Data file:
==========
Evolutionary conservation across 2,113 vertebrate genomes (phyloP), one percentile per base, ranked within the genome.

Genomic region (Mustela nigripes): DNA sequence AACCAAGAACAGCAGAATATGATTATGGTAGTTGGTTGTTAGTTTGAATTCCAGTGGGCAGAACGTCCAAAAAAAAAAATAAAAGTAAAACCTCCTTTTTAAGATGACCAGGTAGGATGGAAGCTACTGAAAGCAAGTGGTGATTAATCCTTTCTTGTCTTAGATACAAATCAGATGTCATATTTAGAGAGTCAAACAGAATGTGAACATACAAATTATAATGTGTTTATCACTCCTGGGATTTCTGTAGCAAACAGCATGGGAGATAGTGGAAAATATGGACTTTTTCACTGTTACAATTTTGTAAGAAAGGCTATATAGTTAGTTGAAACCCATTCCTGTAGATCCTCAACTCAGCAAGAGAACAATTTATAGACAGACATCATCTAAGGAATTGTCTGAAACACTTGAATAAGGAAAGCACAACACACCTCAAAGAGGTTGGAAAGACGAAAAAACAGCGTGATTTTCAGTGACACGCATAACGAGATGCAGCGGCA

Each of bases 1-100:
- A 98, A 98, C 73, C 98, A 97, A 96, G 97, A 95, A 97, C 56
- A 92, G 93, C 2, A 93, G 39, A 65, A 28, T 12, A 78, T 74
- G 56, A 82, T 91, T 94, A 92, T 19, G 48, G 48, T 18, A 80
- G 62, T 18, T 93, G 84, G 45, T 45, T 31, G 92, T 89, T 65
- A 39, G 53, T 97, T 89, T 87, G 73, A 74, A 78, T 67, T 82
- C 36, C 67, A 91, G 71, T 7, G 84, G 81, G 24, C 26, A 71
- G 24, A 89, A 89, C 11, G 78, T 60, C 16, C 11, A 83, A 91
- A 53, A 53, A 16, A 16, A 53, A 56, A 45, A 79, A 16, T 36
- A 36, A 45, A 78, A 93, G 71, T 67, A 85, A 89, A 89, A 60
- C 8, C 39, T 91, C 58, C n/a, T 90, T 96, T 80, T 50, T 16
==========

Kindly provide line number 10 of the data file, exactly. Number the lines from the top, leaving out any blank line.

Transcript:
- G 24, A 89, A 89, C 11, G 78, T 60, C 16, C 11, A 83, A 91